I worked on a trailer for Situation Normal. I’m getting warm with this video cutting, still very raw looking.


I was not posting lately because I have been busy implementing a couple of things. With the end of the year approaching, it is time to fly, test and take some screenshots. So, what’s new?

I improved the 3d model of the cockpit and I implemented more aircraft systems, including avionics displays, navigation, autopilot, hydraulics and anti-ice/de-ice. You can also trigger some electrical malfunctions like generator failures, stuck relays, hot battery and current limiter failures.

Hope you like it!


It’s gorgeous!

1 Like

Wow, awesome job! :hushed: :+1:

1 Like

Wow! It looks like it could be a photo!

1 Like

It’s just missing that weird smudge of what looks like food in a place where no one would have been holding food… and somehow gets missed during cleaning but always photographs.

…but otherwise, yeah. :slight_smile:


Yes, but there are still a couple of things missing before people are allowed to bring food. :stuck_out_tongue_winking_eye:

It is the first time that somebody said it looks like a photo. Thank you guys!


For the Mythruna release at the end of this month (dubbed the “Thanksgiving Release”), I wanted to add some Thanksgiving related content. One of the long-standing to-do items is foliage, and more specifically growable plants like crops. I have some things I want to work out with LOD and stuff with regards to that. So I thought “corn” would be a good test because it requires more than just some billboarded quads or star-quads like grass clumps might use.

I spent a little time prototyping some parts in Blender:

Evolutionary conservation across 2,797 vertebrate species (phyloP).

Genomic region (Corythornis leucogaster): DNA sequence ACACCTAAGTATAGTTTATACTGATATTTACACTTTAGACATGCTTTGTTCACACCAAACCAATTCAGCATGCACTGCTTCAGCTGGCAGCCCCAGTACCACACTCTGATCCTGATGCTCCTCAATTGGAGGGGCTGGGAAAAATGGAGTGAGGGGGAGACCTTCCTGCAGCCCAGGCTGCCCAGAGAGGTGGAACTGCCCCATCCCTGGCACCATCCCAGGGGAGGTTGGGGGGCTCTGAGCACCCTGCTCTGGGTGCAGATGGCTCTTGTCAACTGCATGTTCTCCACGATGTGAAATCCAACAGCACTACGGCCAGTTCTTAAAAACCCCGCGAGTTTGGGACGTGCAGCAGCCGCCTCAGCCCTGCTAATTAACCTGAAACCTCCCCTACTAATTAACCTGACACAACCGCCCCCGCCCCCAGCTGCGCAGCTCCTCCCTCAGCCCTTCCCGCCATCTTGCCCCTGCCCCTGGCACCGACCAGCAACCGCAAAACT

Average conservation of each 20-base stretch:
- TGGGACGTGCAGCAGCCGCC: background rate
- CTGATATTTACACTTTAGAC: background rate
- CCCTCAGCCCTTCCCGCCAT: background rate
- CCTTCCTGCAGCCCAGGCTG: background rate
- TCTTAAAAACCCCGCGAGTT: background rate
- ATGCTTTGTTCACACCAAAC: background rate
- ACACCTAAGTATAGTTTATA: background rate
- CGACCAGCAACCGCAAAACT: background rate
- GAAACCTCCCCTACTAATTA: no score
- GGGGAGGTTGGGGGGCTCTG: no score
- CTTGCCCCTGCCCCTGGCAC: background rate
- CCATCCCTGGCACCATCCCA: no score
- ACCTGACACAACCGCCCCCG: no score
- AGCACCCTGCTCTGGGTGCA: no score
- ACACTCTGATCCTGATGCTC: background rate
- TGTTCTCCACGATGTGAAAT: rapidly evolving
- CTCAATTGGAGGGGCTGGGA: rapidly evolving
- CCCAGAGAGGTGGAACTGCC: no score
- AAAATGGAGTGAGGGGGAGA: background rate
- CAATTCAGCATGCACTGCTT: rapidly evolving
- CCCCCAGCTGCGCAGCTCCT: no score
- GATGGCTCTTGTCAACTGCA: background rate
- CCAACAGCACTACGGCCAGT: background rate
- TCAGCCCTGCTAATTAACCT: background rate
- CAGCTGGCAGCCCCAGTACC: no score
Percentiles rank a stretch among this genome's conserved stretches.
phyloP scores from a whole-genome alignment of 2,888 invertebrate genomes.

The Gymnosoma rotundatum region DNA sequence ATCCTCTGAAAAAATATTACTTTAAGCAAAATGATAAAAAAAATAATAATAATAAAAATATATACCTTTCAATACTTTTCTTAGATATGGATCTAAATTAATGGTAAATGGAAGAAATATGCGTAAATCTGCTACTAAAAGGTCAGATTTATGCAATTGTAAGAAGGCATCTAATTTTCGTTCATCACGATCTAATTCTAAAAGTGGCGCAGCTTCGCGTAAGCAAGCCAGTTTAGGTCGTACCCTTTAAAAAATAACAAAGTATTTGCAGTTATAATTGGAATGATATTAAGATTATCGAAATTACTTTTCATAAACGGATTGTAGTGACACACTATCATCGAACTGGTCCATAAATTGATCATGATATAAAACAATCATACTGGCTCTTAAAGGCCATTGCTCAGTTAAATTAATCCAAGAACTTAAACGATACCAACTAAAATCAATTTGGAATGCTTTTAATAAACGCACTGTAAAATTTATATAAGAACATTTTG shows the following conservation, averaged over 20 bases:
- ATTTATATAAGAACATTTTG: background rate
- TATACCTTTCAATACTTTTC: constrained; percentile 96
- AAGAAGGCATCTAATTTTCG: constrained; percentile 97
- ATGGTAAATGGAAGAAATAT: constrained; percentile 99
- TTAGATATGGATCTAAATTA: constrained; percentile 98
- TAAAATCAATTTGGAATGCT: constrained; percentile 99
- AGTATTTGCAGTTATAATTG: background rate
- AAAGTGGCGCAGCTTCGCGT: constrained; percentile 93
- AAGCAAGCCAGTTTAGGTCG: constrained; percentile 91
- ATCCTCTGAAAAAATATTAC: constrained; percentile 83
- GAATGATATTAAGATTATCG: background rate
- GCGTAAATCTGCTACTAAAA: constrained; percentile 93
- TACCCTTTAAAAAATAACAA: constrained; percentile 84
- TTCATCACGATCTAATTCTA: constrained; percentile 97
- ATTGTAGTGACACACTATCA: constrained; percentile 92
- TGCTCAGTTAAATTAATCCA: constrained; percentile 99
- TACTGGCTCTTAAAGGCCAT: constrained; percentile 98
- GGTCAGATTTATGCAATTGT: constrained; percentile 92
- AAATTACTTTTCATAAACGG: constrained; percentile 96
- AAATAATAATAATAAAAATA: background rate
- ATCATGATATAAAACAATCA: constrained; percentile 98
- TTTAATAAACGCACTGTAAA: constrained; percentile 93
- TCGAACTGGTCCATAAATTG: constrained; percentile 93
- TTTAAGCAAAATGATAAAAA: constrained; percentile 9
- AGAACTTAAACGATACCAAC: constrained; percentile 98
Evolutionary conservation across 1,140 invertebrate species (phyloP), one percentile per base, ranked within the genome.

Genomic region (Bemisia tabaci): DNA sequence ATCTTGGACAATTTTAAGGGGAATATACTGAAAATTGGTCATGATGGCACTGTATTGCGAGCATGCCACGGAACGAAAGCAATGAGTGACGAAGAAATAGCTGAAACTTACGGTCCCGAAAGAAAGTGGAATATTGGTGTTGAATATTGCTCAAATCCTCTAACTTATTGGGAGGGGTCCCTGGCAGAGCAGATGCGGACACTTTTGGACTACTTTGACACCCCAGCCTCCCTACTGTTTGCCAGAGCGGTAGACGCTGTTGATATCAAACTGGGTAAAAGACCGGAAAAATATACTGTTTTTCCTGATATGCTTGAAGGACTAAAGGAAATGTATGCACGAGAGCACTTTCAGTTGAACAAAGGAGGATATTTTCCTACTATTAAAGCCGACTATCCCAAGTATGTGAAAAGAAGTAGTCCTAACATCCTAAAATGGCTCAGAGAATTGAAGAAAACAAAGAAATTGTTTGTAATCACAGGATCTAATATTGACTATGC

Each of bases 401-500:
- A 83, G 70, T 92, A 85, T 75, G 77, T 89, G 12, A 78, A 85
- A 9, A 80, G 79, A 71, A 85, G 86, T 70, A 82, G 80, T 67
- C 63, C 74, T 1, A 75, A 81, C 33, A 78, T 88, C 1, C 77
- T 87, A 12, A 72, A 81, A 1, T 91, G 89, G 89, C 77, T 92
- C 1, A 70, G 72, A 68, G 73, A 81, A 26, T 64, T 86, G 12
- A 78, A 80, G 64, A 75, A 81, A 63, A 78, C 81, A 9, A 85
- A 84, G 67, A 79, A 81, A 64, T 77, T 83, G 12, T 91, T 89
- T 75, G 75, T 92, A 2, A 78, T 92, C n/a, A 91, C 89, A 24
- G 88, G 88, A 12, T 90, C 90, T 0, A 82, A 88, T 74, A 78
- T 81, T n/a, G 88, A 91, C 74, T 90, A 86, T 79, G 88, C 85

Then gltf-wrangled those into JME with some of the Mythruna background textures to test coloring:

After that, I spent a couple hours working out the growing pattern… during my research, I learned that a stalk of corn usually only has one ear. A surprise… but it did simplify things a little. (Though maybe I didn’t need to spend so much time on the corn kernel texture but oh well.)

Ended up with this sort of mock-up:

In the real version, there will be four stalks per block and some randomization of each of the branch levels and stuff. (Eventually, wind, too… but maybe not until January/February timeframe.)

This is enough to get me to the integration phase where I will capture some different views for an atlas texture and then work out the LOD to render the near corn as full geometry and the mid-to-far as impostors.

Edit: including one of my reference images from the web for folks maybe completely unfamiliar with corn and how it grows:


Made some progress with my deferred shader.
Whats working:

  • The base pipeline including postprocessing
  • Rendering opaque objects
  • Blinn Phong Shading

Whats next:

  • Refactoring the LightVolumeRenderer
  • Making stuff adjustable where possible
  • Integrating shadows

After that:

  • Go MetallicRoughness

As i was not happy with the performance on my world of spheres demo stage i launched the profiler and quickly found out that the DefaultLightFilter still gets applied to every object even in deferred mode. Fortunately there where already null checks in the engine so removing it while rendering my opaque objects was quite easy. 45ms saved per frame. What a gain.

Stock JME:

Deferred without lightfilter fix.

Deferred with lightfilter fix